The 1960s marked a turning point for agriculture in Asia: that's when plant breeders launched a "green revolution" in rice production, selecting variants of a single gene that boosted yields across the continent. A new study finds that prehistoric farmers were revolutionaries, too. They apparently harnessed that same gene when they first domesticated rice as early as 10,000 years ago.
The history of rice farming is very complex, but the basic facts are well established. All of today's domesticated rice belongs to the species Oryza sativa, which descends from the wild ancestor Oryza rufipogon. O. sativa has two major subspecies, japonica (short-grain rice grown mostly in Japan) and indica (long-grain rice grown mostly in India, Southeast Asia, and southern China).
During the 1960s, plant breeders working in Asia greatly increased rice yields by selecting for mutations in a gene called semi-dwarf1 (SD1), which shrinks the length of the plant's stem. Dwarf plants require less energy and nutrients, raising the number of rice grains that can be harvested, and they are also less vulnerable to being knocked over by storms, which can decimate rice fields.
To see what role SD1 might have played during the early domestication of rice , a team led by plant geneticist Makoto Matsuoka of Nagoya University in Japan examined the evolutionary history of mutations in this gene that could be associated with shorter stem length. The enzyme produced by SD1 is known to control a biochemical pathway that promotes growth in the stems and leaves of the rice plant, so the team measured the effects of different SD1 mutations by introducing genes with those mutations into bacteria and seeing how much enzyme was produced.
Matsuoka and his colleagues identified an ancient mutation called SD1-EQ that was closely associated with shorter stem length. And while this mutation was found in japonica and to a lesser extent in indica varieties, it did not appear in the wild ancestor O. rufipogon. This suggested that SD1-EQ might have been selected for during the domestication of rice.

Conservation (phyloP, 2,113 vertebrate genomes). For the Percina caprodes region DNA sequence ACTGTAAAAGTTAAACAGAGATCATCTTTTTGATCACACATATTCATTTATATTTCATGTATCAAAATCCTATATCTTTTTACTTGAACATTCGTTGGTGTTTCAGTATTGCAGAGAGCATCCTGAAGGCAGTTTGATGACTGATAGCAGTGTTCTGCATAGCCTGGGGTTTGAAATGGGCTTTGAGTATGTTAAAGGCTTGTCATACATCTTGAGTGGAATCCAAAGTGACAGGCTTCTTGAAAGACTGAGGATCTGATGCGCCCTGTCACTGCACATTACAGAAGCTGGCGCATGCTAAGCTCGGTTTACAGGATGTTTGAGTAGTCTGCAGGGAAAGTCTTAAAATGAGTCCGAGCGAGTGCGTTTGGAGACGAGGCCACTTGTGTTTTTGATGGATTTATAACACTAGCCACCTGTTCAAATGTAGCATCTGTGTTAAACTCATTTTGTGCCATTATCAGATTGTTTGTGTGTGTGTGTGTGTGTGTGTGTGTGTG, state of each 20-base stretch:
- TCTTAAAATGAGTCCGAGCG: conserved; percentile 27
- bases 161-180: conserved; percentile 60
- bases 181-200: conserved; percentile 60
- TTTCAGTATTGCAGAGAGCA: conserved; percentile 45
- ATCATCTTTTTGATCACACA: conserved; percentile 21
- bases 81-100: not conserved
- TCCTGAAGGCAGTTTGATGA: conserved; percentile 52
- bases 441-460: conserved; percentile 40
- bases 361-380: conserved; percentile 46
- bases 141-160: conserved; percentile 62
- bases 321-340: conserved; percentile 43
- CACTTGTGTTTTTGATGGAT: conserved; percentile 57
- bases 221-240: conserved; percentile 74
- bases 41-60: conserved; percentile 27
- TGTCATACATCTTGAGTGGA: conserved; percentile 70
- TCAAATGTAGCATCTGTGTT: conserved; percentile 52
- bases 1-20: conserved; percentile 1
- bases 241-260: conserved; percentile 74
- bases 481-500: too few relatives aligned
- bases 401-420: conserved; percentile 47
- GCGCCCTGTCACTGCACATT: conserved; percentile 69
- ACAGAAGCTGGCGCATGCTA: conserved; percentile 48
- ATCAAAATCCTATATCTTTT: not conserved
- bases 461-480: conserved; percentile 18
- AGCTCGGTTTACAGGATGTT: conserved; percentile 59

For further evidence, the team looked at the variability of genes that lie adjacent to SD1 in the genome, in 16 varieties of japonica, 15 varieties of indica, and 16 varieties of O. rufipogon. Usually, when genes have been favored by selection, neighboring genes show much less variation among different individuals . The team found that genetic diversity around the SD1 gene in japonica was only 2% of that in O. rufipogon—suggesting that a variant of SD1 in fact had been selected in ancient times. The SD1 region in indica, however, still had 75% of the diversity of the wild ancestor.
In its report online this week in the Proceedings of the National Academy of Sciences, Matsuoka and his colleagues conclude that the stem-shortening mutation SD1-EQ arose during prehistoric times  in japonica, when the plant was first being domesticated. They suggest that japonica and indica each evolved from O. rufipogon long before rice domestication began and then were independently domesticated in different regions. Later, the SD1-EQ mutation found its way into indica plants, perhaps through crossbreeding of the two subspecies.
The findings fit well with the archaeological record of early rice production, particularly in northern China, says archaeobotanist Dorian Fuller of University College London. Wild rice, Fuller points out, is a plant that prefers large bodies of standing water. "It produces extremely tall, long [stems] in order to grow in deeper water." But the earliest rice farmers cultivated the plants at the margins of wetlands, where the water was not as deep. In doing so, they might have unconsciously selected for shorter plants, Fuller says.
Early farmers might have also consciously cultivated shorter plants, given their greater yield and ability to survive storms, adds Susan McCouch, a plant geneticist at Cornell University. This deliberate selection of dwarf plants, McCouch says, in effect led to genetic selection for the SD1-EQ gene by farmers who had no knowledge of modern genetics.